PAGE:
Zach Gross

Common Source, a series of works by Zach Gross, examines how
the history of visual language shapes the way we comprehend the
world. The images in this body of work are the results of Gross’
experimentations with the limits of photography and the camera
itself. They feature archetypal forms that are balanced between
abstraction and clear depiction. Through rendering familiar forms as
foreign, the work asks the viewer to question what they are seeing.

This series also examines originality, intellectual property, and
ownership. Gross explores this by entering into a dialogue with
one of the great masters of appropriation, Andy Warhol. Warhol’s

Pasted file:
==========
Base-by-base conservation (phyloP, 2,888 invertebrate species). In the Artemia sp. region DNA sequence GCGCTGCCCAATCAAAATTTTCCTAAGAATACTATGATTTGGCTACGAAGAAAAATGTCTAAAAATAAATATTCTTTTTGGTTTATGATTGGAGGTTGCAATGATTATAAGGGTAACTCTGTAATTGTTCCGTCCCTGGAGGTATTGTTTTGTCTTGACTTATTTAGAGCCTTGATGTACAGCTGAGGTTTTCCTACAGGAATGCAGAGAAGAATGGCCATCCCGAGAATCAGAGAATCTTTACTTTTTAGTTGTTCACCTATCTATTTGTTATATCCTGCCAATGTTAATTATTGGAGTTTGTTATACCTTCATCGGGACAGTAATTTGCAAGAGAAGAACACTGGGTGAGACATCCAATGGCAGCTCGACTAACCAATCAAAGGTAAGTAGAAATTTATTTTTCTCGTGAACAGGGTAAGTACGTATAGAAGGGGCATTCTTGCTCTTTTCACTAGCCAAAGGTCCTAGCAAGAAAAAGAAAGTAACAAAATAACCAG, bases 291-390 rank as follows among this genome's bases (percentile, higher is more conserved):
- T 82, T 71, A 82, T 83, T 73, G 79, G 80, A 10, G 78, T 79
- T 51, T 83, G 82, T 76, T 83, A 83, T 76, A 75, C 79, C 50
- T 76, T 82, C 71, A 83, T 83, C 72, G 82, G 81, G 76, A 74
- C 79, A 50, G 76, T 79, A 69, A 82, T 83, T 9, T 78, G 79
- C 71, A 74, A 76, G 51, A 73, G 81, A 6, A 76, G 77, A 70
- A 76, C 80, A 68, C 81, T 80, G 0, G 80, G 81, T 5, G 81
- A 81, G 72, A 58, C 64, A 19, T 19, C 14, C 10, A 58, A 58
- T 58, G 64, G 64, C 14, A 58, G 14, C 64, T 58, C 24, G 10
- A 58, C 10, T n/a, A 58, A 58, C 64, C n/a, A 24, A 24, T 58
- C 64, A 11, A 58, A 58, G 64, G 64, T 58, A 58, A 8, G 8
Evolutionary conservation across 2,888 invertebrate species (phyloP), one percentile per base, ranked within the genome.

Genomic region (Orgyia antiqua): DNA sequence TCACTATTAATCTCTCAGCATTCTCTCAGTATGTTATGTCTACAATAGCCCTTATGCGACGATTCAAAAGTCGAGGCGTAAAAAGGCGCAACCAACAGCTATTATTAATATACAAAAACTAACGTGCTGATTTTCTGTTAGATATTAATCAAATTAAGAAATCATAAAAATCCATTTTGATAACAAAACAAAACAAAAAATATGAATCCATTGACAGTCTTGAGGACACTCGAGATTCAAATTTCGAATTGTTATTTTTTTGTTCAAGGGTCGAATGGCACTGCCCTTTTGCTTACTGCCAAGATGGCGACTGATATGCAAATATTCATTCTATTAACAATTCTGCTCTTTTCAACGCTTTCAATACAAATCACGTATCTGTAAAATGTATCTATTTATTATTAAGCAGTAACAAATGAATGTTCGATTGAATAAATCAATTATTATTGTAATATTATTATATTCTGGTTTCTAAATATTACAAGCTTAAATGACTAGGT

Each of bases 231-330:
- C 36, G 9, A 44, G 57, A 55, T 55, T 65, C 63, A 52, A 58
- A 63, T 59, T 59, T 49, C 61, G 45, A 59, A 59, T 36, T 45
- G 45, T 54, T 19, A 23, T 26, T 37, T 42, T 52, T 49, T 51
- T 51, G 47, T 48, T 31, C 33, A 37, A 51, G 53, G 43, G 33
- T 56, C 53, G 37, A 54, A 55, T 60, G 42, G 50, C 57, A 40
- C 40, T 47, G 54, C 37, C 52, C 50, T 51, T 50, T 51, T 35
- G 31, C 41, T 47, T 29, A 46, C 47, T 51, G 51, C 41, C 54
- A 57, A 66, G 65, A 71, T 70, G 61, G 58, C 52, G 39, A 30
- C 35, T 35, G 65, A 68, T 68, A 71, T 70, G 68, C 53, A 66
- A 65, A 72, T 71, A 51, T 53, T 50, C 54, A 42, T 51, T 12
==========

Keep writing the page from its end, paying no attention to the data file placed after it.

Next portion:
photography archives are the base material for the forms throughout
the works. Warhol used the camera to document his subjects
in a traditionally figurative manner. Gross expands the scale of
representation by rephotographing Warhol’s contact sheets out of
focus and with a camera setting highly sensitive to light. Through
a process of inverting light values, the original compositions are
redistributed into a field of digital artifacts. Light and form become
the predominant subjects of the images.

Using Format